Purchase Tax

Oral Answers to Questions — National Finance – in the House of Commons at 12:00 am on 18th October 1949.

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Photo of Mr Robin Turton Mr Robin Turton , Thirsk and Malton 12:00 am, 18th October 1949

asked the Chancellor of the Exchequer whether he is aware that Dr. Hart, of Alne, is being pressed to pay £61 as Purchase Tax on streptomycin sent as a gift, from December, 1947, to March, 1948, from the United States in an unsuccessful attempt to save the life of his three-year-old daughter who was suffering from miliary tuberculosis; that Streptomycin was prescribed by the Streptomycin Regulations, 1948, as being within the scope of the Penicilin Act, 1947, and was exempted from Purchase Tax in April, 1948; and whether, in all the circumstances of this case, he will abandon his claim for Purchase Tax on a gift of an essential drug sent in order to save life.

Photo of Sir Stafford Cripps Sir Stafford Cripps , Bristol East

Purchase Tax was legally chargeable on Streptomycin at the time these consignments were imported, whether or not they were sent as a gift and it was duly paid by the agents who acted for Dr. Hart. No claim has been made for its refund.

Photo of Mr Robin Turton Mr Robin Turton , Thirsk and Malton

Surely the Chancellor of the Exchequer is aware that Dr Hart has protested vehemently ever since the tax was levied on this life-saving drug and that he holds letters from the Customs and Excise acknowledging the fact that he has so protested? It is quite wrong to say that he has not

Photo of Sir Stafford Cripps Sir Stafford Cripps , Bristol East

I said that no claim has been made for its refund. The tax was paid by B.O.A.C. and they have not claimed any refund.

Photo of Mr Peter Thorneycroft Mr Peter Thorneycroft , Monmouth

Are we to understand that, if a claim is now made for refund of this Purchase Tax, in these circumstances the matter will be reconsidered?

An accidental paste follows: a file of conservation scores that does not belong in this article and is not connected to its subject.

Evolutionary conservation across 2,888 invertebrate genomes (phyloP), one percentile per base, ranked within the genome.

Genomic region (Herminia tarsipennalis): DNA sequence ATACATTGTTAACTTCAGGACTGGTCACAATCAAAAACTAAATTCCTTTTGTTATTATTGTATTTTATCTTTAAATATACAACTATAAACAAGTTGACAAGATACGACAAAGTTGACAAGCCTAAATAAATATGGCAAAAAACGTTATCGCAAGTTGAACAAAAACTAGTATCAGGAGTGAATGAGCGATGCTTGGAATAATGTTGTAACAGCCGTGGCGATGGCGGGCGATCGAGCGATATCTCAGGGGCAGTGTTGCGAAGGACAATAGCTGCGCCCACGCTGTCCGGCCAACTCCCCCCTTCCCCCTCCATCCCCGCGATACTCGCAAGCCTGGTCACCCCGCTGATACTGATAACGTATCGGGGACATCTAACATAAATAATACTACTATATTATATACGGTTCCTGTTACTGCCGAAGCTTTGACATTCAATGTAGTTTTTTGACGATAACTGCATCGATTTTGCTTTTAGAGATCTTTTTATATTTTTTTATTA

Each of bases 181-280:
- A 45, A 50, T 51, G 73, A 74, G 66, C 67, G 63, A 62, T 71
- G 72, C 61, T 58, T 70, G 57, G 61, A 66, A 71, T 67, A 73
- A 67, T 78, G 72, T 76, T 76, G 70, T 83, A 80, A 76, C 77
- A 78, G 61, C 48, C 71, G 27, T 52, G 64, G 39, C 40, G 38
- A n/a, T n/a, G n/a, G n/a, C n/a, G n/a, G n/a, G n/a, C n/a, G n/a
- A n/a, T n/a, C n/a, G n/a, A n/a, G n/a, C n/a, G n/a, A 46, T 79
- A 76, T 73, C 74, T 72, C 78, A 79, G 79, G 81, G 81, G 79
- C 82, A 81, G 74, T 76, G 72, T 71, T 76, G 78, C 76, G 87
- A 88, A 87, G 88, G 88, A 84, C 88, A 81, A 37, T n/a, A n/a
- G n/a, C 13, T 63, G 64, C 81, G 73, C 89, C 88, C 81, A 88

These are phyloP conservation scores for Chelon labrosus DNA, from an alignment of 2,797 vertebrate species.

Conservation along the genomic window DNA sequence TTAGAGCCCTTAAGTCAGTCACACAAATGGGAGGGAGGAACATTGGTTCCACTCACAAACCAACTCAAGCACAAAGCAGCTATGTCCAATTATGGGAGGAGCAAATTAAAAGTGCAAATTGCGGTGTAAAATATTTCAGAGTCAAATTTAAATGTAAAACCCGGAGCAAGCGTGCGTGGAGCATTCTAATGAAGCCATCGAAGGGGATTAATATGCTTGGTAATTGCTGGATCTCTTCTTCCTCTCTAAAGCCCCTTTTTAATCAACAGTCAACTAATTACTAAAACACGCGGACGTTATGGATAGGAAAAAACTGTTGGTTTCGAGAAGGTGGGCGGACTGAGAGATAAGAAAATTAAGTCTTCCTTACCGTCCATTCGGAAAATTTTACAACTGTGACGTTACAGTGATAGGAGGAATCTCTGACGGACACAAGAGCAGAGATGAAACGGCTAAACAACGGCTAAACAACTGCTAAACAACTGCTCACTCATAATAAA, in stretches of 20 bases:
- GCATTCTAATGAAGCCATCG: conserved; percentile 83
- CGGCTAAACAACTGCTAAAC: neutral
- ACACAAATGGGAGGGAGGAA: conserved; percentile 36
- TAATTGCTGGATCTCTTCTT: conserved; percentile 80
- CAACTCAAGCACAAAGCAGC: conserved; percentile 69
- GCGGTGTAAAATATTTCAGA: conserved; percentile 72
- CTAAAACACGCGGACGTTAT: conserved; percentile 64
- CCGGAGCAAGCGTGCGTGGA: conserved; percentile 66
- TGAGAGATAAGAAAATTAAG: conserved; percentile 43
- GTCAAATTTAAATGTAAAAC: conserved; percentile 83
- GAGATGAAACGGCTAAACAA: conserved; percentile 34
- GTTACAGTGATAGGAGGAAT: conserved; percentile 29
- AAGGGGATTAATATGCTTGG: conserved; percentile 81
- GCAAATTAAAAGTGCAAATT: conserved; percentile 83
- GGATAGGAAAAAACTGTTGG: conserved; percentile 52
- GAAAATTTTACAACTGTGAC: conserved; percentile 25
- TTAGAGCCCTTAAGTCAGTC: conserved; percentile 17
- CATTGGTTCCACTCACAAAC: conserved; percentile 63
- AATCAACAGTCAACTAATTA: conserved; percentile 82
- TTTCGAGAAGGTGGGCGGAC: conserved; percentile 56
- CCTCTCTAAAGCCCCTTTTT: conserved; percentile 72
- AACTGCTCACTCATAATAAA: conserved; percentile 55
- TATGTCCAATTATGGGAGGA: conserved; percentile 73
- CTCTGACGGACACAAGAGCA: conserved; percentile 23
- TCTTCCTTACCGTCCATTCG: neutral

Photo of Sir Stafford Cripps Sir Stafford Cripps , Bristol East

Certainly; all claims of that type are always considered in the light of the circumstances.

Photo of Mr John Lewis Mr John Lewis , Bolton

asked the Chancellor of the Exchequer if he is aware that retail exports involving a large number of dollars are being lost to this country because of the inability of visitors from North America to pay for their goods in retail stores and take them away with them instead of having to fill in forms and have the goods delivered to ship, and in view of the overriding necessity of obtaining dollars if he will alter the regulations so that visitors from abroad who produce their passports and pay in dollars can collect their goods in the normal way and the retailer can reclaim the Purchase Tax by producing evidence of the dollars banked and the passport number of the purchaser.

Photo of Sir Stafford Cripps Sir Stafford Cripps , Bristol East

Such a scheme already exists. Citizens of the United States or Canada who exchange dollars through a bank in this country (or draw sterling from an American or Canadian account) can, under suitable safeguards, buy limited quantities of clothing free of Purchase Tax, and collect their goods in the normal way. Full details of the scheme were published in the "Board of Trade Journal" of 20th August, 1949.

Photo of Mr John Lewis Mr John Lewis , Bolton

Would the Chancellor say what he means by "suitable safeguards" and what that involves in respect of the visitor from North America who wishes to make a purchase?

Photo of Sir Stafford Cripps Sir Stafford Cripps , Bristol East

If the hon. Member would be good enough to look at the article in the "Board of Trade Journal" to which I have drawn attention he will find the safeguards.

Photo of Mr John Lewis Mr John Lewis , Bolton

Does it mean that this visitor has to fill up some form or other or to take some irksome step other than just going into the store to purchase the goods and take them away? Is my right hon. and learned Friend aware that this has resulted in the loss of millions of dollars to this country because people do not stop here; they go to France where they do not have this difficulty.

Photo of Mr Robin Turton Mr Robin Turton , Thirsk and Malton

asked the Chancellor of the Exchequer what was the method employed between 5th December, 1947, and 13th March, 1948, in determining the value for Purchase Tax purposes of gifts of streptomycine sent from the United States of America in an attempt to save the life of a child suffering from miliary tuberculosis.

Photo of Sir Stafford Cripps Sir Stafford Cripps , Bristol East

The importer's agent declared Purchase Tax values of 16s. 3d. a gramme for three consignments and 22s. for a fourth. With the exception of one consignment declared at 16s. 3d. which was revalued at 22s., these declarations were accepted. I understand that the higher figure is in line with trade prices at about the same time.